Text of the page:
EGYPT: Opposition newspaper sacks chief editor, reporters strike in protest
Ibrahim Issa, one of Egypt's most colorful editors and a constant irritation to the ruling party, was fired from his independent Al Dustour newspaper in a dispute with his new publisher over whether to print an article by Mohamed ElBaradei, the Nobel Prize winner and leader of a national political reform movement.
Despite its status as an opposition party, Badawi's Wafd is more moderate than Issa and many opposition parties when it comes to attacking the President Hosni Mubarak's ruling National Democratic Party. Under Issa's management, Al Dustour has frequently published news about ElBaradei's emergence on the Egyptian political scene last February. Al Dustour has similarly published opinion columns which were written by members of the politically banned Muslim Brotherhood group.
"I was informed of the [firing] decision hours after a phone call with the new owners, in which they asked me to stop the publishing of an article written by Mohamed ElBaradei in the memory of the Oct. 6th war," Issa said. "I rejected their request, so they asked me to hold back the article for two days.... Hours later, I was stunned by the sacking decision."
Issa's dismissal coincides with his departure from the television show "Baladna Belmasry," which was aired on the private channel ON TV. While Issa cited his focus on newspaper work as the reason for leaving the show, the Egyptian Journalists' Union accused the government of closing the program as part of its crackdown on media critical of the regime ahead of the November parliamentary elections.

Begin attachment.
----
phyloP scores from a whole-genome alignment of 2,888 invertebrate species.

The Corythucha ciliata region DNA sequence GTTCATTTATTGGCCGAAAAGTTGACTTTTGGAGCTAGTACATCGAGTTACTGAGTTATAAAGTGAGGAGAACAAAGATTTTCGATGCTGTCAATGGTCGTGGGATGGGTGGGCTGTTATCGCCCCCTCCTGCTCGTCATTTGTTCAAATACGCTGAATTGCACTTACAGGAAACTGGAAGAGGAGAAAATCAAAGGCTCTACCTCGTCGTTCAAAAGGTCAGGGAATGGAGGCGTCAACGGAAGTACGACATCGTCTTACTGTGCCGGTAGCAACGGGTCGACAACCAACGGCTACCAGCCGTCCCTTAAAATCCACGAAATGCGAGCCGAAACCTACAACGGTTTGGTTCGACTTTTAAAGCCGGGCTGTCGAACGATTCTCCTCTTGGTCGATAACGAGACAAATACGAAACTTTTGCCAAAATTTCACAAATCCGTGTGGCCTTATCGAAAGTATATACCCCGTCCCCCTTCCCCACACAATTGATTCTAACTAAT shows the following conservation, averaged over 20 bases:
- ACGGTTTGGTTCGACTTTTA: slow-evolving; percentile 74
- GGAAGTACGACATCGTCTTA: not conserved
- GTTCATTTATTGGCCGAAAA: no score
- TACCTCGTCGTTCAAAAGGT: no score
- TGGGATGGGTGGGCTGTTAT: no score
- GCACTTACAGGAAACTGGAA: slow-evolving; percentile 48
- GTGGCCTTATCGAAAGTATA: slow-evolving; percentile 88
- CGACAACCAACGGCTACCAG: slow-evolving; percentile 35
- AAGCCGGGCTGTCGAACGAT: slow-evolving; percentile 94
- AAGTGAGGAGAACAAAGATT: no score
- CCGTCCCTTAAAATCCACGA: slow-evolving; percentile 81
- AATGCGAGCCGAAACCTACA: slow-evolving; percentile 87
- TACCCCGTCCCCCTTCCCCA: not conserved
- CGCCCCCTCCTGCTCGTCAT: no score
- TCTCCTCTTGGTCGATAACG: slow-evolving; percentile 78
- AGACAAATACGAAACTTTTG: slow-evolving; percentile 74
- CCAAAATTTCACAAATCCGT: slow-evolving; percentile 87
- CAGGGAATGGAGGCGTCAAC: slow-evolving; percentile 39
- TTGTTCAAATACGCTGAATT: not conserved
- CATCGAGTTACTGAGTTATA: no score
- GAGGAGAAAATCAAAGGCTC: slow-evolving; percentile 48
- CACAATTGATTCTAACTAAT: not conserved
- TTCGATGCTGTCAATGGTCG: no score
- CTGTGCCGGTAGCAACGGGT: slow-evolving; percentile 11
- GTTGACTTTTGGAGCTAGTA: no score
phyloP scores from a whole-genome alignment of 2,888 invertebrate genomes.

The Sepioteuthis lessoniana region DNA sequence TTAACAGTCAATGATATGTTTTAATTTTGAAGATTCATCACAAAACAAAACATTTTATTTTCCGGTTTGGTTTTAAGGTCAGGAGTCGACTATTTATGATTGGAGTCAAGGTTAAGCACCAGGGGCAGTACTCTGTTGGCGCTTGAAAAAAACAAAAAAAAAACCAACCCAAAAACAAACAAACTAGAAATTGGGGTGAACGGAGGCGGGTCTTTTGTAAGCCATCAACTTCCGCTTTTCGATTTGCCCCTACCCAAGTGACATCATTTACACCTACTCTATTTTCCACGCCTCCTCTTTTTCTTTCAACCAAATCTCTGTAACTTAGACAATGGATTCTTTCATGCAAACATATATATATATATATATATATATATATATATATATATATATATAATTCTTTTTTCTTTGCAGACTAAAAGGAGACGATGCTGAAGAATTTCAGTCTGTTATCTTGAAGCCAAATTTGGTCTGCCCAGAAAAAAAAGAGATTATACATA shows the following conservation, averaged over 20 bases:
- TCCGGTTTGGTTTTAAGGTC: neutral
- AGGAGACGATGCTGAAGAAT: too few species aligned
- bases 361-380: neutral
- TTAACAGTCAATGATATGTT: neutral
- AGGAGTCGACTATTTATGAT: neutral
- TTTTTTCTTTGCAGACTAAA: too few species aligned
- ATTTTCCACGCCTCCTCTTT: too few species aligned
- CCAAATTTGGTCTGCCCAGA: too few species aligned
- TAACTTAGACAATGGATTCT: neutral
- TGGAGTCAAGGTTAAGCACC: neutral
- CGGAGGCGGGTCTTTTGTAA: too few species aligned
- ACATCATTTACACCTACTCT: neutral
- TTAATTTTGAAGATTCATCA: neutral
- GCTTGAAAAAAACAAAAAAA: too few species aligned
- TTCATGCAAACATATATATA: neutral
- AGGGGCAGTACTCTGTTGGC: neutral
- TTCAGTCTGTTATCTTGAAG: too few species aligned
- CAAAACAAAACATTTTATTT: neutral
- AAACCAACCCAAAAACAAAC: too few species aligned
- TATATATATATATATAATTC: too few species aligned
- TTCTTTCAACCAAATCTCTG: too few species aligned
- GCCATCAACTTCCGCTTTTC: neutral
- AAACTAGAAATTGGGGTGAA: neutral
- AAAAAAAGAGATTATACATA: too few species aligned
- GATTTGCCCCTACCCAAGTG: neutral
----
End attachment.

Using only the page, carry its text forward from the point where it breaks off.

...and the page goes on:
"It is no coincidence that the two shows have stopped," said Mohamed Abdel Qudous, head of the freedoms committee at the Journalists' Union. "As for the rest of the programs and talk shows, the owners were given orders to tone down."
Elections for Egypt's lower parliamentary house, the People's Assembly, are scheduled for the final week of November.
Known for his ferocious criticism of Mubarak's rule, Issa was sentenced to one year in prison in 2006 for running an article about a lawsuit filed by a citizen against Mubarak, accusing the president of misusing public money. The sentence was later reduced to a fine of a few hundred dollars.
In 2008, Issa was sentenced to two months in jail for "publishing false information and rumours" when he wrote in 2007 that Mubarak's health was deteriorating. The editor was spared prison by a presidential pardon.
ElBaradei's article and news stories condemning the firing of Issa were published on the paper's online version by Al Dustour's angry staff members, who sounded their dismay at the sacking by going on strike.
"We, Al Dustour reporters, strongly reject Issa's sacking. We reject the new owners' destructive way of running the paper. It shows that it was previously planned to oust our colleague Issa and terminate Al Dustour's experience," the statement read.
The reporters added that they will not take part in issuing any edition of Al Dustour without Issa's name on it. Badawi could not be reached for comment.
-- Amro Hassan in Cairo
Photo: Ibrahim Issa. Credit: Amr Nabil / Associated Press